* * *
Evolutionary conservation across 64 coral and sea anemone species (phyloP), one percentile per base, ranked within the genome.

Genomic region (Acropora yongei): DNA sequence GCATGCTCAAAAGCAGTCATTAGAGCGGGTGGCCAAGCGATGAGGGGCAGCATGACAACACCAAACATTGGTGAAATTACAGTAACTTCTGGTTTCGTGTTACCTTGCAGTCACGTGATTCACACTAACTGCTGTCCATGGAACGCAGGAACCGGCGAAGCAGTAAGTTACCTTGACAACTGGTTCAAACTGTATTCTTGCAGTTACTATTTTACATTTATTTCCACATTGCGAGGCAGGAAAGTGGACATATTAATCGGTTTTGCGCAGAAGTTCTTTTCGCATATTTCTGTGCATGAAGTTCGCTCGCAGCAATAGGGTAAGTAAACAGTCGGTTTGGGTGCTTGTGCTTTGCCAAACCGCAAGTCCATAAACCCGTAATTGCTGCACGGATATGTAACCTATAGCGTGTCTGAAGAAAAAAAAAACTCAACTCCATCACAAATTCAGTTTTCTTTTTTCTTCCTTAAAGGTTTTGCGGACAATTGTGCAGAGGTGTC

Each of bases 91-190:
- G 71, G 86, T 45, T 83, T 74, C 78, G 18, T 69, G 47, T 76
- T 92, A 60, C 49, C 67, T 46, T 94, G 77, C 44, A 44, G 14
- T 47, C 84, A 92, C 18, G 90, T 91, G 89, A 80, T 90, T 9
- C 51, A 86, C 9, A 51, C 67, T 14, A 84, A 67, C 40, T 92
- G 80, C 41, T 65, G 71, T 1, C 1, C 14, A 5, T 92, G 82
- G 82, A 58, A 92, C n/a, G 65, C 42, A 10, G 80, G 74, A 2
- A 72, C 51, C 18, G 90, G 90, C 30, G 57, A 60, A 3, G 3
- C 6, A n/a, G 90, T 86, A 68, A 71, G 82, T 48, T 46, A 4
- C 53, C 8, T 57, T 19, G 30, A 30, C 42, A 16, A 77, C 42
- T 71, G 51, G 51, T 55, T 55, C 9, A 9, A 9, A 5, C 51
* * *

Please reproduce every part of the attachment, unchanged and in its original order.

Evolutionary conservation across 64 coral and sea anemone species (phyloP), one percentile per base, ranked within the genome.

Genomic region (Acropora yongei): DNA sequence GCATGCTCAAAAGCAGTCATTAGAGCGGGTGGCCAAGCGATGAGGGGCAGCATGACAACACCAAACATTGGTGAAATTACAGTAACTTCTGGTTTCGTGTTACCTTGCAGTCACGTGATTCACACTAACTGCTGTCCATGGAACGCAGGAACCGGCGAAGCAGTAAGTTACCTTGACAACTGGTTCAAACTGTATTCTTGCAGTTACTATTTTACATTTATTTCCACATTGCGAGGCAGGAAAGTGGACATATTAATCGGTTTTGCGCAGAAGTTCTTTTCGCATATTTCTGTGCATGAAGTTCGCTCGCAGCAATAGGGTAAGTAAACAGTCGGTTTGGGTGCTTGTGCTTTGCCAAACCGCAAGTCCATAAACCCGTAATTGCTGCACGGATATGTAACCTATAGCGTGTCTGAAGAAAAAAAAAACTCAACTCCATCACAAATTCAGTTTTCTTTTTTCTTCCTTAAAGGTTTTGCGGACAATTGTGCAGAGGTGTC

Each of bases 91-190:
- G 71, G 86, T 45, T 83, T 74, C 78, G 18, T 69, G 47, T 76
- T 92, A 60, C 49, C 67, T 46, T 94, G 77, C 44, A 44, G 14
- T 47, C 84, A 92, C 18, G 90, T 91, G 89, A 80, T 90, T 9
- C 51, A 86, C 9, A 51, C 67, T 14, A 84, A 67, C 40, T 92
- G 80, C 41, T 65, G 71, T 1, C 1, C 14, A 5, T 92, G 82
- G 82, A 58, A 92, C n/a, G 65, C 42, A 10, G 80, G 74, A 2
- A 72, C 51, C 18, G 90, G 90, C 30, G 57, A 60, A 3, G 3
- C 6, A n/a, G 90, T 86, A 68, A 71, G 82, T 48, T 46, A 4
- C 53, C 8, T 57, T 19, G 30, A 30, C 42, A 16, A 77, C 42
- T 71, G 51, G 51, T 55, T 55, C 9, A 9, A 9, A 5, C 51